/usr/bin/make install -- OK

then you have installed DBD::mysql without incident. Congratulations.


Page 3: Setting up the Database


by Andrew Chen


Setting up the Database

In order for us to have a place to store our guest book information, we must create a properly configured database. Within a database is a table. In the table, there are columns that define the names and data types. Although MySQL can have multiple tables within a single database, for our purposes we will use only one. MySQL database uses the term 'columns' to describe each individual field in a table. To setup our database, we use the mysqladmin tool.

mysqladmin -uroot create guestbook

will create our database for the guestbook. Since MySQL employs a user access system, we must tell MySQL who has access to which databases. Several commands need to be executed to setup the permissions:

mysql -uroot -e"insert into host(Host,Db) values('localhost','guestbook')" mysql

mysql -uroot -e"insert into db(Host,Db,User,Select_priv,Insert_priv) values('%','guestbook','guestbook','Y','Y')" mysql

mysql -uroot -e"insert into user(Host,User,Password) values('localhost','guestbook',password('guestbook')" mysql

mysqladmin -uroot reload

What the first statement tells MySQL, is to allow anyone from localhost access the database guestbook. The second statement says allow the user accessing guestbook from any host to SELECT and INSERT into the database. The third statement sets the user guestbook access from localhost, using the password guestbook. We call the function password() for guestbook in order to encrypt the password. The last statement tells MySQL to reload the user files.

The final step of MySQL configuration is to create the table to hold all our guestbook entries. To do this, we can execute:

mysql -uroot -e" CREATE TABLE guestbook (

name char(255) not null,
age int(3) unsigned,
email char(255) not null,
website char(255),
comments blob,
time int(10) unsigned
);" guestbook

Now that you`ve finished creating users and tables, create the perl application for accessing and adding to the database.


Page 4: Writing the Perl Application


by Andrew Chen


Writing the Perl Application

The following perl application will both display a form for user entries into the guestbook, to add new entries into the guestbook and then display the guestbook.

#!/usr/bin/perl -Tw

use strict;
$| = 1;

use CGI::Carp "fatalsToBrowser";
use CGI ":all";
use DBI;

my $serverName = "localhost";
my $serverPort = "3306";
my $serverUser = "guestbook";
my $serverPass = "guestbook";
my $serverDb = "guestbook";
my $serverTabl = "guestbook";

print
     header,
     start_html("SQL Guestbook"),
     h1("Add and Read Guestbook Entries");
if(my $error = check_form()) {
     show_form($error);
     print end_html;
} else {
     if(my $error = insert_entry()) {
          show_form($error);
     } else {
          show_entries();
     }
     print end_html;
}

sub show_form {
     my $error = shift;
     print hr;
     if($error) { print $error, hr; }
     print
          start_form,
     table(map
          Tr(td($_->[0]), td(textfield($_->[1],"",undef,60))),
          ["Name", "name"],
          ["Age", "age"],
          ["E-Mail Address", "email"],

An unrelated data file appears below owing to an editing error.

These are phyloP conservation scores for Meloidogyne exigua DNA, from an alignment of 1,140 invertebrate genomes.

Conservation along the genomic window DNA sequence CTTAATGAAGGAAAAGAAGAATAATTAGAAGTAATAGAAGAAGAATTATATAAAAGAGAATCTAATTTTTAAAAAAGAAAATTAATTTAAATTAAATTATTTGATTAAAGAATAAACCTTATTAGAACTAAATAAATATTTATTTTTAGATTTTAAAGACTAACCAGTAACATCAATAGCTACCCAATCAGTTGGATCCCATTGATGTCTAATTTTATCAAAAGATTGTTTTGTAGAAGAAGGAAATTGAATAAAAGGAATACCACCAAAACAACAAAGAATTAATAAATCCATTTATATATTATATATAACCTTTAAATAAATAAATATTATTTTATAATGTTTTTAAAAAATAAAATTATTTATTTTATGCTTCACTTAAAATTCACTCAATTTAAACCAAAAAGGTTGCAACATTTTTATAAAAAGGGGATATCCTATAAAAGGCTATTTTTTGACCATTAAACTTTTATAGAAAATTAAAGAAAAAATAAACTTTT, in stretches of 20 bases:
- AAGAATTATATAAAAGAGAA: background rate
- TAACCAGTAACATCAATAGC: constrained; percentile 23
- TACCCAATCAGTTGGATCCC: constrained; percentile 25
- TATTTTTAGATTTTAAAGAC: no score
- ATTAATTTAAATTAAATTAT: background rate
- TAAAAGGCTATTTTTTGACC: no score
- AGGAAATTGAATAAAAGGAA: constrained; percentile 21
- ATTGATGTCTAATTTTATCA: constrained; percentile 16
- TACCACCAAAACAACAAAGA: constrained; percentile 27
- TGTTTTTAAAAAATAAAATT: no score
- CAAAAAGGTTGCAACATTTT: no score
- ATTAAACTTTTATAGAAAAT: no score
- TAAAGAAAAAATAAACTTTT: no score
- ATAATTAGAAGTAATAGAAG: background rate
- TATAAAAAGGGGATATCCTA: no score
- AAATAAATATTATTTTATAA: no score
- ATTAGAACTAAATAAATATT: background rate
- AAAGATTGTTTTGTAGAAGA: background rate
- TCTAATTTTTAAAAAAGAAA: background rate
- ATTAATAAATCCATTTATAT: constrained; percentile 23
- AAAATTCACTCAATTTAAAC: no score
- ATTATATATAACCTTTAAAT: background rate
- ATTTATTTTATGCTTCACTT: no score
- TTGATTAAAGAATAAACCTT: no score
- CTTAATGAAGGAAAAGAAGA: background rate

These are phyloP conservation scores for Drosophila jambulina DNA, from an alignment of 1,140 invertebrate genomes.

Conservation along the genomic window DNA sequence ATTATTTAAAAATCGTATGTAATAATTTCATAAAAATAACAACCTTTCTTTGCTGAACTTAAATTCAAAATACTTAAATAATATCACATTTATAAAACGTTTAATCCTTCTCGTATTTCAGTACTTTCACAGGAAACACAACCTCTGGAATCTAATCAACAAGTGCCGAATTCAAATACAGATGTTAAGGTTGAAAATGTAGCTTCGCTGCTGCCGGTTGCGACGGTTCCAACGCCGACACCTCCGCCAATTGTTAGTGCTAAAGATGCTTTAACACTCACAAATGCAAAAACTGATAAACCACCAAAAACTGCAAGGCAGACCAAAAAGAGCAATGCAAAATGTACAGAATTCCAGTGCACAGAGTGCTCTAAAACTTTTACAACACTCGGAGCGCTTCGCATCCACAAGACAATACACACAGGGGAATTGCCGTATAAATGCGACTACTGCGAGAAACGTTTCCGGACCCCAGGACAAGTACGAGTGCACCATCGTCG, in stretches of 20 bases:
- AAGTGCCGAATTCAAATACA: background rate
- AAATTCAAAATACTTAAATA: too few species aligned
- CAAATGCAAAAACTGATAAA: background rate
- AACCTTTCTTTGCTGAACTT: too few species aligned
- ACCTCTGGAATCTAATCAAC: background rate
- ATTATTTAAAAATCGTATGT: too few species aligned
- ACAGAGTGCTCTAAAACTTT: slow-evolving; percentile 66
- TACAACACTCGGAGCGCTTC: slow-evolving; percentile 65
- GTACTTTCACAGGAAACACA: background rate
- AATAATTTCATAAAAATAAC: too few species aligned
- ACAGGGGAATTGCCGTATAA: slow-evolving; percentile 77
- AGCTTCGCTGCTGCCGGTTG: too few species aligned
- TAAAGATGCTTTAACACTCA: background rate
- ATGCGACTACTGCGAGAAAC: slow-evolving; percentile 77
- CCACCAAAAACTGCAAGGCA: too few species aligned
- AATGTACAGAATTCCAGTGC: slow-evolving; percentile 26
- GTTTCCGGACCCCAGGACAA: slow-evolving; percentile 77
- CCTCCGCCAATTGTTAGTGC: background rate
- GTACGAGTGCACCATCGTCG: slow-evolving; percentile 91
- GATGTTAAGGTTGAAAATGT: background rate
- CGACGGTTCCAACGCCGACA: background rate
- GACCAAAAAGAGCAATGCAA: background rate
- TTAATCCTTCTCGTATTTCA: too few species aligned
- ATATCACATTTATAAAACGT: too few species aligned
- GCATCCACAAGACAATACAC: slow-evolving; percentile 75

["Web Site Address", "website"],
          ["Comments", "comments"],
          ),
     submit,
     end_form,
     hr;
}

sub check_form() {
     return "You didn't enter anything..." unless param();
     return "Please enter a name" unless param("name");
     return "Please enter your e-mail address" unless param("email");
     return;
}

sub insert_entry {
     my ($dbh, $success, $name, $age, $email, $website, $comments,$time);
     
     $dbh = DBI->connect("DBI:mysql:database=$server Db;host=$serverName;port=$serverPort",$serverUser,$serverPass);
     $name = param("name");
     $age = param("age");
     $email = param("email");
     $website = param("website");
     $comments = param("comments");
     $time = time;
     $success = $dbh->do("INSERT INTO
               $serverTabl(name,age,email,website,comments,time)
               VALUES(?,?,?,?,?,?)", undef, $name, $age, $email, $website, $comments, $time);
     $dbh->disconnect;
     if($success != 1) {
          return "Sorry, the database was unable to add your entry.
               Please try again later.";
     } else {
          return;
     }
}

sub show_entries {
     my ($dbh, $sth, @row);

     $dbh = DBI->connect("DBI:mysql:database=$serverDb;host=$serverName;port=$serverPort",$serverUser,$serverPass);
     $sth = $dbh->prepare("SELECT name,age,email,website,comments,time
               FROM $serverTabl ORDER BY time");
     $sth->execute;
     print "Existing Entries",hr;
     while(@row = $sth->fetchrow_array) {
          $row[5] = scalar(localtime($row[5]));
          print "Name: ", $row[0], br;
          print "Age: ", $row[1], br;
          print "E-Mail Address: ", $row[2], br;
          print "Web Site Address: ", $row[3], br;
          print "Comments: ", $row[4], br;
          print "Added on ", $row[5], hr;
     }
     $sth->finish;
     $dbh->disconnect;
}


Page 5: In Closing...


by Andrew Chen


In Closing...

This is only a very simple representation of what you can do with MySQL. The applications of databases in today`s internet are limitless. As for this guestbook application, there are several improvements that can be made, including the filtering of some malicious HTML, and options to display only a certain number of entries on one page. For more information on MySQL, be sure to check out the MySQL webpage at http://www.mysql.com/ . For more information about the perl DBI interface, try .